# Are curves closed in $\mathbb{R}\times \mathbb{R}$ with the standard topology?

Given the graph of the curve $y=\frac{1}{x}$, can we determine if the curve is closed or open in $\mathbb{R}^{2}$ with the standard topology?

• First, do you think it could be open? Visualize what the curve looks like and what open balls look like in $\mathbb{R}^2$. Also, remember that to show something is closed, you can show that its complement is open. What would be the complement of a curve? – Ryan Sullivant Apr 13 '14 at 19:54
• Also, do you think this curve has any limit points in the plane that are outside of the curve itself? You can restate this as: can you find a sequence of points on this curve that converge to some point off of the the curve? If not, then the curve contains all of its limit points and so is closed. – MPW Apr 13 '14 at 20:09
• @RyanSullivant: Your first question is quite misleading. Closed is NOT not open. – Ted Shifrin Apr 13 '14 at 20:18
• "Sets are not doors" :) – Riccardo Apr 13 '14 at 20:19
• @RyanSullivant, i'm not sure how to visualize or interpret the complement of a curve. Could you expand upon that. Also, I do realize sets are not doors. :P – Pubbie Apr 13 '14 at 21:00

The curve is the inverse image of a closed set by a continuous function: $$g(x,y)=xy,$$ $$\text{graph}=g^{-1}(\{1\}).$$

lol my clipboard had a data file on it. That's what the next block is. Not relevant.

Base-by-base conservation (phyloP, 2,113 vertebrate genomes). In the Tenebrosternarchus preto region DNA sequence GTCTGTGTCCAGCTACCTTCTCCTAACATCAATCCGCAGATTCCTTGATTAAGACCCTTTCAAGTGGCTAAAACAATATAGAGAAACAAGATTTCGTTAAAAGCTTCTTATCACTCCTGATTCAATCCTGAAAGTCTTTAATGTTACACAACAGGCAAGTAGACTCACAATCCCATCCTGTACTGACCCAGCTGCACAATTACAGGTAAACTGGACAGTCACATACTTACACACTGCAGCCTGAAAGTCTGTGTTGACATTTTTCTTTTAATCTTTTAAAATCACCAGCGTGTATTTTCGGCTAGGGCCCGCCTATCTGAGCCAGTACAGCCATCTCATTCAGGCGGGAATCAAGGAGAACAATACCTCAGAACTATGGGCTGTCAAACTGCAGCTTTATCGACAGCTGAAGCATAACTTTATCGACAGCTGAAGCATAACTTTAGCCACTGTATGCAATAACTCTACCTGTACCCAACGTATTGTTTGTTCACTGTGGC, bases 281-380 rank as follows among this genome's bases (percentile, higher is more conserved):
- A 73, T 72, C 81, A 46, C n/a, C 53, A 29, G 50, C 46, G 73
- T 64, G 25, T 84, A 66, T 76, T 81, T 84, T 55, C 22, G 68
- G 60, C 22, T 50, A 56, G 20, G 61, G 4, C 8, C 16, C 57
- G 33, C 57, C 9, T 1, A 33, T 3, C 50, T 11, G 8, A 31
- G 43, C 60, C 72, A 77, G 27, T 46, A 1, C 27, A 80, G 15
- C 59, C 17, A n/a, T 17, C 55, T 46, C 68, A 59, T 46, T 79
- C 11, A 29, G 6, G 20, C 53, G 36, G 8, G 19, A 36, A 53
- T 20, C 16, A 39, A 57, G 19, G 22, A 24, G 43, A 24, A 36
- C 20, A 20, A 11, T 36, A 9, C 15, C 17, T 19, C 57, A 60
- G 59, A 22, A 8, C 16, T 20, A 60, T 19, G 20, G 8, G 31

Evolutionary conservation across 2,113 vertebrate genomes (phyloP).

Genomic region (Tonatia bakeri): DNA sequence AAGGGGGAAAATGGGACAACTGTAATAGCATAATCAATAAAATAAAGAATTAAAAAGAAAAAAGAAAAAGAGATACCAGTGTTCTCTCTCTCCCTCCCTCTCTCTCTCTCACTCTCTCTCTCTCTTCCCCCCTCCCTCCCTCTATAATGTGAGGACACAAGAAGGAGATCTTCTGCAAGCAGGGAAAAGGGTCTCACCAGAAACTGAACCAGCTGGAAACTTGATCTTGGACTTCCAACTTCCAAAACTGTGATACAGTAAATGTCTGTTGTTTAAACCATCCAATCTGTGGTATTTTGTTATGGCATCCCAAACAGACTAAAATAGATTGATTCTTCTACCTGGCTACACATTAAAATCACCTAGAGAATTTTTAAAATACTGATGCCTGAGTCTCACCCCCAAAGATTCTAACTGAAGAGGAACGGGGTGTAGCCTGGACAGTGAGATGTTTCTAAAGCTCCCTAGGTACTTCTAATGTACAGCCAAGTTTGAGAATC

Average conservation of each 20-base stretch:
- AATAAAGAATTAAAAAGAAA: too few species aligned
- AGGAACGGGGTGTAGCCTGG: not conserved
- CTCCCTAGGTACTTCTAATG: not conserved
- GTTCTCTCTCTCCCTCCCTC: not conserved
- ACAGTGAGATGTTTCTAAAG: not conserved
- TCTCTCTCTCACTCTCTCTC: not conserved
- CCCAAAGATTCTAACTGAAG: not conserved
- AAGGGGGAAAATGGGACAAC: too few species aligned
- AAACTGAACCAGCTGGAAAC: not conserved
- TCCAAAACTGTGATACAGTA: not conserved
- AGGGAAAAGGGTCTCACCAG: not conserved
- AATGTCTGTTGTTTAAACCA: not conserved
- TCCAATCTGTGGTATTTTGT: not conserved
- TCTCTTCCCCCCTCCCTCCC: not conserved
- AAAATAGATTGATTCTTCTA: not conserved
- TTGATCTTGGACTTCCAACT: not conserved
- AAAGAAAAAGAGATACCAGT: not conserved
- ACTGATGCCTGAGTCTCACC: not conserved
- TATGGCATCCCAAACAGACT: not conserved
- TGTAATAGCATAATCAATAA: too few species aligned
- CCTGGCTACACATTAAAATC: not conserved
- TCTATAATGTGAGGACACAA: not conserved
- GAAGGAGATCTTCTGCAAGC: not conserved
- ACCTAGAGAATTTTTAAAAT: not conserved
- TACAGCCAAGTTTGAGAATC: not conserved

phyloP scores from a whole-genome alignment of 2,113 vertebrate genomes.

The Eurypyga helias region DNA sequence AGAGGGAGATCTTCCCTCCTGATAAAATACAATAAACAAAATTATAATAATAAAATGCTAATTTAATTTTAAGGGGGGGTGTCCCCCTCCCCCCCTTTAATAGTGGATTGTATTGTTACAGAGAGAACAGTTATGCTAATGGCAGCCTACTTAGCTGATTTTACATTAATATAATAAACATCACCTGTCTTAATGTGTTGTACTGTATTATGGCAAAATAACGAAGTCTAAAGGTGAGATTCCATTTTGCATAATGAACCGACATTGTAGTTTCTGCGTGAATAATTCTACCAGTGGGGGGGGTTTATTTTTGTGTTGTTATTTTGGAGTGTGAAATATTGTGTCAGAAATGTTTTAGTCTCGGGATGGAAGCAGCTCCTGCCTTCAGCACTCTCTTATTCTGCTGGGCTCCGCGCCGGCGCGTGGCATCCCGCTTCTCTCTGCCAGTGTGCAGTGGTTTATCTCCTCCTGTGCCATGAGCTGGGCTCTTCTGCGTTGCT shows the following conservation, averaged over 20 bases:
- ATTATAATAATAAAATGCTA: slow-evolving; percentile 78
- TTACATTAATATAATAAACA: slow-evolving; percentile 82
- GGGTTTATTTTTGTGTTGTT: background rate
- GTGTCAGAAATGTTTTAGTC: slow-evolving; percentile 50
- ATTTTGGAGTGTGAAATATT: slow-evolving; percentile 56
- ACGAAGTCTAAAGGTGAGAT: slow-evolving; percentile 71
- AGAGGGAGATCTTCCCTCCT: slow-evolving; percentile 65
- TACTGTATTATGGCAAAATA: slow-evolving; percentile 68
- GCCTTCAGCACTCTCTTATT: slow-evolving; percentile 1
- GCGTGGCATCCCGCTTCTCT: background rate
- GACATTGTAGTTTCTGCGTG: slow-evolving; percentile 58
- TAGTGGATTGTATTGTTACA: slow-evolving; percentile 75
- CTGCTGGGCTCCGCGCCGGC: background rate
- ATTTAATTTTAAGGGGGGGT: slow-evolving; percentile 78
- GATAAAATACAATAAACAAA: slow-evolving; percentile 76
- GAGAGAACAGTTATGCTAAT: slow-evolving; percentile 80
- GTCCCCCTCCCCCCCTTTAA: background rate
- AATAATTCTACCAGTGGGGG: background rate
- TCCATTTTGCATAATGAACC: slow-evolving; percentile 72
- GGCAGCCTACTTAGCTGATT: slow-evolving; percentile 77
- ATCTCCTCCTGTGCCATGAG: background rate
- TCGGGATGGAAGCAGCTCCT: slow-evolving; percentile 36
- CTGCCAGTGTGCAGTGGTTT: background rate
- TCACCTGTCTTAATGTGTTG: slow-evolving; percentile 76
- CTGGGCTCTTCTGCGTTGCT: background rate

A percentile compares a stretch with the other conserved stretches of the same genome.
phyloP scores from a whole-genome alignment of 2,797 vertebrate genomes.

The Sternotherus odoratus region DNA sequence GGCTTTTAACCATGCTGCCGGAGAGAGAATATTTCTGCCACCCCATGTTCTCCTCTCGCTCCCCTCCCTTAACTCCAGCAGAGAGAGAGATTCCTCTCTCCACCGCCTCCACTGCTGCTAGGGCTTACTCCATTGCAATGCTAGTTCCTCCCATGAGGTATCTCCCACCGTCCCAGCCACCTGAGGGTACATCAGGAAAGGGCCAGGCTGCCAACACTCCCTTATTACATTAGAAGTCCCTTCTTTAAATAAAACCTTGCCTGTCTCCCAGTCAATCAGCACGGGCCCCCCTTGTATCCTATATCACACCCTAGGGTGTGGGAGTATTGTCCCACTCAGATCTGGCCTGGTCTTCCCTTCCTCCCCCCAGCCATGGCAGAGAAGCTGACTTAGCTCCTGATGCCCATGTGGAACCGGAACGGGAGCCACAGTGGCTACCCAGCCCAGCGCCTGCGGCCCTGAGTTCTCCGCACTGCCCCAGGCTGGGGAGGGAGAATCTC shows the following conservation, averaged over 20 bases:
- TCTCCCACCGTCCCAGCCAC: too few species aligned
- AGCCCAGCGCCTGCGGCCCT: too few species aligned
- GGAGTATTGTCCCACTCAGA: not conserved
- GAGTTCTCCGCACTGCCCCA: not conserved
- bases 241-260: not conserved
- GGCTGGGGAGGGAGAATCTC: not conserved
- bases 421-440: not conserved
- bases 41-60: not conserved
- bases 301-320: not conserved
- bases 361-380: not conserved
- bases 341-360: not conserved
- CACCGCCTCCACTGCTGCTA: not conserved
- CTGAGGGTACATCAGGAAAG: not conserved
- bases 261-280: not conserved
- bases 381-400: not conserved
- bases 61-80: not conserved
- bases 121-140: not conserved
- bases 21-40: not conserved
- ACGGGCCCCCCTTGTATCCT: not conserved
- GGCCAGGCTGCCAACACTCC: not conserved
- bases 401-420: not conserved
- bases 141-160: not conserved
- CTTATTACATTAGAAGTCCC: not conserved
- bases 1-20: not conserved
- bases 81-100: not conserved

Perhaps the easiest way to show closedness of $$G=\{(x,\ 1/x)\mid x\ne 0\}\subset\Bbb R^2$$ is to note that it is the preimage of $\{1\}$ under the map $$\Bbb R\times\Bbb R→\Bbb R,\qquad (x,y)\mapsto x\cdot y$$ and this map is continuous and $\{1\}$ is closed.
Alternatively, note that $G=G(f)$, the graph of the continuous map $$f:\Bbb R\setminus\{0\}\to\Bbb R,\qquad x\mapsto f(x)=1/x$$ and if $f:X→Y$ is continuous and $Y$ is Hausdorff, then $G(f)$ is closed in $X×Y$. This, however, only gives closedness of $G$ in $\Bbb R\setminus\{0\}×\Bbb R$. You still had to show that no point in $\{0\}×\Bbb R$ is in the closure of $G$.
Note that $y = \frac{1}{x}$ has a vertical asymptote at $x = 0$, and really consists of two disjoint curves (in quadrants one and three). Picture the plane $\mathbb R^2$ with these two disjoint curves deleted. This is the complemement of $y = \frac{1}{x}$. Try to prove that this complement is open by showing that each of its points is an interior point. (I would take an $\epsilon$-neighborhood about each point $x$ in the complement, such that $\epsilon$ is less than the shortest distance from $x$ to the curve.)